Things You'll Need
2 horseshoe brackets
1-inch, self-tapping screws
2 pieces cedar, 1 1/2-by-4 1/2-by-96 inches
2 pieces cedar, 3/4-by-6-by-96 inches
If the back of the post is against a fence, leave it off; you don't need it. If you wrap the post completely with four sides, there will be a slight gap on the back where the bracket extends to receive the horizontal stretchers for the continuation of the fence. Don't worry about the gap, it's inconsequential and to be expected.
Wear eye protection when working with wood.
Most people prefer the look of real wood. Unfortunately, most fences rely on steel posts for durability. You can have both. Typical steel fence posts are round, and set into concrete. Manufacturers have allowed for this by providing simple brackets that allow you to attach wood to round metal posts. The brackets look like a horseshoe with wings. It's quick and easy. When you're finished, the post appears as if it were solid wood.
Place the two horseshoe brackets on the post dividing it into three even segments from top to bottom. Hold the bracket against the post, with the round part centered on the post. Push on the bracket to spread the opening slightly. It will snap around the post with the wings of the bracket extending to the left and right side of the post.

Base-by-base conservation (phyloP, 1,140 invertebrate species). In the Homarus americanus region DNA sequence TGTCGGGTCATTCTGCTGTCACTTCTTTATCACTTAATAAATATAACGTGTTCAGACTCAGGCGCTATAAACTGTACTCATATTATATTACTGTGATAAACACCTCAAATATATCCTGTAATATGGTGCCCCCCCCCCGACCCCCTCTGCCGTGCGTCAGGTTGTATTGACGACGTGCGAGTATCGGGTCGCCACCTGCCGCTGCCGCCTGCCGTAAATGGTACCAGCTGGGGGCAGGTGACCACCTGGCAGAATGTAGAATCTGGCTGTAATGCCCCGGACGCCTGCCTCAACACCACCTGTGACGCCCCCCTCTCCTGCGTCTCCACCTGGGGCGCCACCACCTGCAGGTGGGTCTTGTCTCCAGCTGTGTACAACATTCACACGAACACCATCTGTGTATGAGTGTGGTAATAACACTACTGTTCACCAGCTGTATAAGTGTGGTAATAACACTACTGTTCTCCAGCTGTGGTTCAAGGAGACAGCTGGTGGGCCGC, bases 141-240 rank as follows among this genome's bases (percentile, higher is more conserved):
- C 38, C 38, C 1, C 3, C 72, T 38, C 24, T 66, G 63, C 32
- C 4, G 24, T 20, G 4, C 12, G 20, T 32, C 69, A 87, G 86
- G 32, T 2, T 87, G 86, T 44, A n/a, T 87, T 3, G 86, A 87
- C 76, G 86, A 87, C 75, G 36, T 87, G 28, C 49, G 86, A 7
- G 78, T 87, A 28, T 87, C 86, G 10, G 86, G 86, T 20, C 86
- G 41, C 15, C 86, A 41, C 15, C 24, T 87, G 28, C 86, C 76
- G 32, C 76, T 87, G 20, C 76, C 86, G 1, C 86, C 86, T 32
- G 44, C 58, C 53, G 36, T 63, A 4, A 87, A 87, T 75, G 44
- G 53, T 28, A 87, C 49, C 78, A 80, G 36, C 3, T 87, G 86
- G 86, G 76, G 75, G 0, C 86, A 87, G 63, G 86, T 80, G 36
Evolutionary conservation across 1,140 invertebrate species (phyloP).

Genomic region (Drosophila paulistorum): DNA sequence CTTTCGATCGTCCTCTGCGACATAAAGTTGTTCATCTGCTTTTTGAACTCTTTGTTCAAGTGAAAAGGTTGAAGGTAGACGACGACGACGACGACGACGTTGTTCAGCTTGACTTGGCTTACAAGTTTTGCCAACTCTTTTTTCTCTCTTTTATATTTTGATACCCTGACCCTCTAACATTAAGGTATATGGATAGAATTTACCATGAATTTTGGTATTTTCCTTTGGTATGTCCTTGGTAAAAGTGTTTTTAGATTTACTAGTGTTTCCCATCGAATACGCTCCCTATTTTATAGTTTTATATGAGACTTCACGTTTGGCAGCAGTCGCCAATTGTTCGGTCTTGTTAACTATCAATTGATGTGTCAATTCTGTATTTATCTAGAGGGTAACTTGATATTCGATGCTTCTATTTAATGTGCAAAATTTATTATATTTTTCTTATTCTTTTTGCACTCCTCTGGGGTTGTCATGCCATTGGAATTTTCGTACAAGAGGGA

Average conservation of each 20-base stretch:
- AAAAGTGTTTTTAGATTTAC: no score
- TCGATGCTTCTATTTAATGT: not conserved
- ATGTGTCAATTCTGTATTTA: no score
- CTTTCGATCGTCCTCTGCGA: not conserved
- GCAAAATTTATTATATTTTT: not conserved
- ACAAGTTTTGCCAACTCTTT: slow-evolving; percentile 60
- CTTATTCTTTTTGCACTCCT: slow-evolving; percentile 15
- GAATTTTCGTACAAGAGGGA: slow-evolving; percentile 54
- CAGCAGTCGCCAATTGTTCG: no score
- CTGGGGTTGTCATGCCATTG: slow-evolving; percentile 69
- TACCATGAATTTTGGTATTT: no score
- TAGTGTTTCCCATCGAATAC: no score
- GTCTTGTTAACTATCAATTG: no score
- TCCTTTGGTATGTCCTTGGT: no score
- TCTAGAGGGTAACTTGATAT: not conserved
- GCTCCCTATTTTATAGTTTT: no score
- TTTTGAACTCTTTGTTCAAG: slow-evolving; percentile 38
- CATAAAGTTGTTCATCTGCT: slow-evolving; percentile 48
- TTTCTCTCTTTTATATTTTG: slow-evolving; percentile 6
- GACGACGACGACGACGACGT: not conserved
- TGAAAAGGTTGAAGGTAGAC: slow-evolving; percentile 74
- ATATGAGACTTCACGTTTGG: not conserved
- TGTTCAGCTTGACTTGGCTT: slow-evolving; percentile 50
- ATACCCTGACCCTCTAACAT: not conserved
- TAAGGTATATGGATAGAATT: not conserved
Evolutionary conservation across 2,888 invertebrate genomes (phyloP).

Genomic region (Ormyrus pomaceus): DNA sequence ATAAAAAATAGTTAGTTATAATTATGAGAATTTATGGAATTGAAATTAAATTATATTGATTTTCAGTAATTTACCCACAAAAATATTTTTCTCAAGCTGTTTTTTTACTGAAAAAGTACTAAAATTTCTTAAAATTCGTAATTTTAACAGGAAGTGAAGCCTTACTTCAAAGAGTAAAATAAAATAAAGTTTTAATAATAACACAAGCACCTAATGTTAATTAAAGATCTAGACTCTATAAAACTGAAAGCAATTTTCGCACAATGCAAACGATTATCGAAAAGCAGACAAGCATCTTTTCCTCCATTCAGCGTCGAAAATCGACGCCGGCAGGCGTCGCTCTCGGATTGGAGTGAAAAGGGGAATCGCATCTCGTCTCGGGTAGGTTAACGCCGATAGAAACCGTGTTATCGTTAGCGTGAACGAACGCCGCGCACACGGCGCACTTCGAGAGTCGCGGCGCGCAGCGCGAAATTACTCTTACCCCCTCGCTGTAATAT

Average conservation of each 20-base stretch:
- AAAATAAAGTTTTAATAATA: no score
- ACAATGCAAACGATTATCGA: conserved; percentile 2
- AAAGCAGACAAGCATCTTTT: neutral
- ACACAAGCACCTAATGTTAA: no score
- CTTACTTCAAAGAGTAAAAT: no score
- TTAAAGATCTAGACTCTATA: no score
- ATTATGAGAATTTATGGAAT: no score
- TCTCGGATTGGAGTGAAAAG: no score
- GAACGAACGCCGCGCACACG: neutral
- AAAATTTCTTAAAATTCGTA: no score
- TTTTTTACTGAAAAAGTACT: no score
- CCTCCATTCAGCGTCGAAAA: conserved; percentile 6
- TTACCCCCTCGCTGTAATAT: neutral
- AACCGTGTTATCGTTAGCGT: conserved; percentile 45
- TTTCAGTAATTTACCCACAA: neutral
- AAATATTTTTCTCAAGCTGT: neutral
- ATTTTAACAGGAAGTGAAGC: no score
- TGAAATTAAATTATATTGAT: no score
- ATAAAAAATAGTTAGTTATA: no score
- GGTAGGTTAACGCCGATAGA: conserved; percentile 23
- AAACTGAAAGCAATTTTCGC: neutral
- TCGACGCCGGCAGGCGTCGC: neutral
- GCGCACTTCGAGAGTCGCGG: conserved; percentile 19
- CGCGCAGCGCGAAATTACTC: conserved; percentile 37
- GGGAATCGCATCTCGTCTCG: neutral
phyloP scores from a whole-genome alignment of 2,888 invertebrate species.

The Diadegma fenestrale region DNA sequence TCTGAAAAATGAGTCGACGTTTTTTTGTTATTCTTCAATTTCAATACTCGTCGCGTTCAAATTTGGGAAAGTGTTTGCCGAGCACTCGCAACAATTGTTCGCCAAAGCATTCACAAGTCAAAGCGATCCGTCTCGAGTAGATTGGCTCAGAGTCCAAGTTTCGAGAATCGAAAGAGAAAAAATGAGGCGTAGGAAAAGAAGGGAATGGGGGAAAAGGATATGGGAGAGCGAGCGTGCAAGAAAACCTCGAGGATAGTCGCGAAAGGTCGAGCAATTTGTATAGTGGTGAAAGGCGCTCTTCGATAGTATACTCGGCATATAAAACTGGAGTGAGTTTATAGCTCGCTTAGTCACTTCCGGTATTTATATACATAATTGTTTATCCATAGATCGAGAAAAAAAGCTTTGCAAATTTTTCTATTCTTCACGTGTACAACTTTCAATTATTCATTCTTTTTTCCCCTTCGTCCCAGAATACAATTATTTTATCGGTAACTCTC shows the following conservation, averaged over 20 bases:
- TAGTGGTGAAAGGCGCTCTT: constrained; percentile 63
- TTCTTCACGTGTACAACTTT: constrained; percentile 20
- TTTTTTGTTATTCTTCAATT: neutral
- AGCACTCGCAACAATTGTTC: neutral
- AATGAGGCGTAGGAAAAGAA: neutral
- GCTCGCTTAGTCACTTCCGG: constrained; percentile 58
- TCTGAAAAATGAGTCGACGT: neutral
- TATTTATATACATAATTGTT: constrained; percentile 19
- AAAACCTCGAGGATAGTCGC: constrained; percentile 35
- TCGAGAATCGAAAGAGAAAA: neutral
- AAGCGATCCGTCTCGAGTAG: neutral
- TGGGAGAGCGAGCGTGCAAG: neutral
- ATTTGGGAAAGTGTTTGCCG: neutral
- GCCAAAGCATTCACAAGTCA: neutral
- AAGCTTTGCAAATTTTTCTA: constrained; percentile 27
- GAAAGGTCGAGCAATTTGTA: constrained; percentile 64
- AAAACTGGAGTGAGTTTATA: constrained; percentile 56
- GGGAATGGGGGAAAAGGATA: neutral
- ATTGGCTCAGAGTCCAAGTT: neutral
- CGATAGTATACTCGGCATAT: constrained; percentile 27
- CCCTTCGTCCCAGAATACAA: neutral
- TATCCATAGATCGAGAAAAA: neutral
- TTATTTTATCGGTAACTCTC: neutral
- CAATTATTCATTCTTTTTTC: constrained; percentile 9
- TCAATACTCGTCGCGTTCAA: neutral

Insert one 1-inch self-tapping screws into the hole on the front or round part of the bracket. Use a drill/driver to drive the screw into the post, securing the bracket to the post. Do both brackets.
Measure the height of the post. Cut two pieces of 1 1/2-by-4 1/2 inch cedar and two pieces of 3/4-by-6 inch cedar to the measurement using the miter saw. Stand one piece of the 1 1/2-by-4 1/2-inch cedar on each side of the post, with the edges against the wings of the bracket.
Screw the two cedar pieces to the brackets from the back side, 6 inches apart on the outside, with 1-1/4 inch screws, a drill/driver and the drilled holes in the bracket.
Place one piece of 3/4-by-6 inch cedar on the front and one piece on the back. Screw the two pieces flush to the front edges of the two existing pieces to complete the box.
Specializing in hardwood furniture, trim carpentry, cabinets, home improvement and architectural millwork, Wade Shaddy has worked in homebuilding since 1972. Shaddy has also worked as a newspaper reporter and writer, and as a contributing writer for Bicycling Magazine. Shaddy began publishing in various magazines in 1992, and published a novel, “Dark Canyon,” in 2008.